Electronic Design

Create A High Input Impedance, Rail-To-Rail Measurement System

Two very desirable features for a precision measurement system based on an analog-to-digital converter (ADC) are high input impedance and a wide input range, ideally including or extending slightly beyond the power-supply rails. The circuit described here does just that. Its very high input impedance is complemented by an input range that extends 300 mV beyond the supply rails.

The example circuit uses a thermocouple and a resistance temperature detector (RTD) connected to an LTC2449 high-performance delta-sigma ADC (Fig. 1). Thermocouple outputs produce very small changes (tens of microvolts per degree C), and the output will be negative if the thermocouple junction is colder than the "cold junction" connection from the thermocouple to the copper traces on the pc board.

The RTD is measured by comparing the voltage across the RTD to the voltage across the reference resistor, RREF. This provides a very precise resistance comparison, and it doesn't require a precise current source. Grounding the sensors as shown is a good first line of defense for reducing noise pickup. However, the ADC must accommodate input signals that are very close to, or slightly outside, the supply rails. The LTC2449 handles these signals very well.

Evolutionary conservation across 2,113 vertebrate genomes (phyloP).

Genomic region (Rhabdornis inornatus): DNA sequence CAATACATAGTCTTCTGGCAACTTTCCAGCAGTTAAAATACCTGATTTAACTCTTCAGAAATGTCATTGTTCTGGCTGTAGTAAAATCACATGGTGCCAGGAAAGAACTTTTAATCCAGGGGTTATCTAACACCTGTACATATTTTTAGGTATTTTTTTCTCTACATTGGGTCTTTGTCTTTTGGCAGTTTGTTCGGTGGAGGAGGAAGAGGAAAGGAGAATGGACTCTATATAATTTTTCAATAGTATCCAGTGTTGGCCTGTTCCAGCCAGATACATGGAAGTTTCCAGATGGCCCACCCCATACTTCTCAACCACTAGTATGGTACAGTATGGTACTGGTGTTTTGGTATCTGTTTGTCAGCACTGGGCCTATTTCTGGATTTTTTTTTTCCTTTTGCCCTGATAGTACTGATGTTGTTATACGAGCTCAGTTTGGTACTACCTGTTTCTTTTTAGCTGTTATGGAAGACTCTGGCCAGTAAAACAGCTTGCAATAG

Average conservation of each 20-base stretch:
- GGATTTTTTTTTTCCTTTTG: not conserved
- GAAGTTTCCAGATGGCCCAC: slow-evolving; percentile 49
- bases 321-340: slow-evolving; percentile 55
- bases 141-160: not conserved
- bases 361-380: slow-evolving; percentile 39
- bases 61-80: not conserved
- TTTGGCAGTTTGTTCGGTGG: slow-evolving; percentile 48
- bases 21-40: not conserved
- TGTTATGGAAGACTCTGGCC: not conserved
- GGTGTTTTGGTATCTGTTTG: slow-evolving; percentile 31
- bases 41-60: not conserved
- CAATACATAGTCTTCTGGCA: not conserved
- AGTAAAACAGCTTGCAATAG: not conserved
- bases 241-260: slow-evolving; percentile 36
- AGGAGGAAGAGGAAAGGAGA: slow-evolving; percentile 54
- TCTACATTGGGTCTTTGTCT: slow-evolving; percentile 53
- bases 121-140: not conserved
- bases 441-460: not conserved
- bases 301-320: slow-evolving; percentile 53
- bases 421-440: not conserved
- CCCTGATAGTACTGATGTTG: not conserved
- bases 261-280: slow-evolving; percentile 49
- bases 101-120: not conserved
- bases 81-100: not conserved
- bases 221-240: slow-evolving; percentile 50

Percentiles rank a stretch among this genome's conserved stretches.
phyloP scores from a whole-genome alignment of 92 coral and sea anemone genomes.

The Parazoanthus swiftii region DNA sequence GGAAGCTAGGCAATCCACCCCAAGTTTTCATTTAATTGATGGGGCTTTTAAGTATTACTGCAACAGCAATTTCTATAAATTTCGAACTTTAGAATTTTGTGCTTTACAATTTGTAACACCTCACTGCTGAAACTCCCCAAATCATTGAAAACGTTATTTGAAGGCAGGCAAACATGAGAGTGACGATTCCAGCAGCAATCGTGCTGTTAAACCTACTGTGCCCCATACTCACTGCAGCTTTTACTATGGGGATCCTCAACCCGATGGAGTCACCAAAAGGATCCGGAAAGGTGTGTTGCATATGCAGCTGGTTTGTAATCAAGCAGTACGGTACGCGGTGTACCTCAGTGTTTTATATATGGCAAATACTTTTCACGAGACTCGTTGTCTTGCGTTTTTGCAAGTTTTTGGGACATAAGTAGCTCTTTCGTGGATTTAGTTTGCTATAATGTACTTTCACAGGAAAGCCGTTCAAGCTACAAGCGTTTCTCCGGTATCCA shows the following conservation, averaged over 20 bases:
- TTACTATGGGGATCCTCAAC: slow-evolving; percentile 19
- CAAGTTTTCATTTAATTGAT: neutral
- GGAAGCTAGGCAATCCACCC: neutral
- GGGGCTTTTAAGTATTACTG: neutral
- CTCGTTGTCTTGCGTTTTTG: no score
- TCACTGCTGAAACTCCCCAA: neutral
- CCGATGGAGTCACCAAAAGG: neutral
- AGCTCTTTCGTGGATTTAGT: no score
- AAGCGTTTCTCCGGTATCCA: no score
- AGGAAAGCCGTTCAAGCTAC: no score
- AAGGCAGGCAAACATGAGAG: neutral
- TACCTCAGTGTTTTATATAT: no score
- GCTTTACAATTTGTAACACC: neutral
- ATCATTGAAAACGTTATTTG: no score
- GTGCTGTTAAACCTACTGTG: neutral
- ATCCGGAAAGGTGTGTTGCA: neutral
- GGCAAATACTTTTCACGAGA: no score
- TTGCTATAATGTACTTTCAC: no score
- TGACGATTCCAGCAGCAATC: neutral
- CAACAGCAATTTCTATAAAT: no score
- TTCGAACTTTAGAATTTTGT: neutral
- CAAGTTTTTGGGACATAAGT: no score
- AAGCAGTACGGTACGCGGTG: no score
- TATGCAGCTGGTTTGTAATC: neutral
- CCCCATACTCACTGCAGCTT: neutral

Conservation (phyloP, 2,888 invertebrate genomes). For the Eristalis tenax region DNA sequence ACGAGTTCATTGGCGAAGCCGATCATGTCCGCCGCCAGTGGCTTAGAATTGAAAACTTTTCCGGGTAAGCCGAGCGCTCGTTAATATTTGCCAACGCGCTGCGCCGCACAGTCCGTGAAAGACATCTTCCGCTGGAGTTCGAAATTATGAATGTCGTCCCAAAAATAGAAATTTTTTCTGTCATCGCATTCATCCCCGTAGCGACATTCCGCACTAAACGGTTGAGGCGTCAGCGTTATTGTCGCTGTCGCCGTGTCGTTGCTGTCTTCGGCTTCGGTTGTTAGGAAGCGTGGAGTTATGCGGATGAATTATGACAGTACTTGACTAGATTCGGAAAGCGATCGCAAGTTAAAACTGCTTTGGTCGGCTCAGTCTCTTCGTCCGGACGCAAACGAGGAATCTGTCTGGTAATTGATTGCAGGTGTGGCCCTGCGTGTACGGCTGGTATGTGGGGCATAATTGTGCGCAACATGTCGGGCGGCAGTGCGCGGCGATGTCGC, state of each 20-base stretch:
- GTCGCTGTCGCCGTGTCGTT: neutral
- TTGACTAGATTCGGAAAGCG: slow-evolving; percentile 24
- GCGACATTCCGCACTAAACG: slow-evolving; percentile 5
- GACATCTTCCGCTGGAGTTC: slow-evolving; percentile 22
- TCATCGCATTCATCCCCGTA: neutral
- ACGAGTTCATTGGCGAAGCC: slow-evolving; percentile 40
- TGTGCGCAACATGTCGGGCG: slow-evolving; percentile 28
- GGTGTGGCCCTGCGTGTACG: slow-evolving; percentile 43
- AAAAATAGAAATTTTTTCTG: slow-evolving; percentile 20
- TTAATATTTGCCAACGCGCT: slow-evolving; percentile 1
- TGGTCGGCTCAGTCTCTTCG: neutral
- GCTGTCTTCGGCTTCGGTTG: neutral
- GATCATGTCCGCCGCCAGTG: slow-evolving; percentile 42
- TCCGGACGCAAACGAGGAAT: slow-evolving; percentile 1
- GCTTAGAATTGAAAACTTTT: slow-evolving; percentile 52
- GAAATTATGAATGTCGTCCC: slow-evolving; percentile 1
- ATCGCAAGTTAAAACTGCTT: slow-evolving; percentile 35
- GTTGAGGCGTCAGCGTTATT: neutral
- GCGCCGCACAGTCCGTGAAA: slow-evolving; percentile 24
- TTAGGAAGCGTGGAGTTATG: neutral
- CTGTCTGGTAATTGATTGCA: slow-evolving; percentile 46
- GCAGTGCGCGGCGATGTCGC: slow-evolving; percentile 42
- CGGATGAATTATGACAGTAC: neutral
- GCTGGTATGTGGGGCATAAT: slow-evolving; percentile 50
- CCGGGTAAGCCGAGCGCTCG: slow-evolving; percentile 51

The analog inputs to the ADC are routed to the device's MUXOUT pins, and an external buffer isolates these signals from the switched-capacitor ADC inputs. The external buffer, an LTC6241 precision CMOS dual op amp, provides a high impedance through the multiplexer and back to the analog inputs. This has a distinct advantage over integrated buffers because the analog inputs are truly railto-rail—and even slightly beyond—with appropriate buffer supply voltages.

The LTC6241 has a rail-to-rail output stage and an input common-mode range from the negative supply to 1.5 V lower than the positive supply. Because no rail-to-rail amplifier can actually pull its outputs to the rails, an LT3472 boost/inverting regulator is used to create a 1.25/7-V supply for the op amp from the 5-V LTC2449 supply (Fig. 2). The regulator can provide enough current for several amplifiers and other circuitry that really needs to swing to the rails.

In addition, the LT3472's 1.1-MHz switching frequency is close to the middle of the LTC2449 digital filter stopband. The center of the stopband is 900 kHz when using the internal conversion clock and is independent of the selected speed mode. The amplifier's 0.01- µF capacitive load and compensation network provide the ADC with a "charge reservoir" to average the ADC's sampling current while the 2.5-k feedback resistor maintains dc accuracy.

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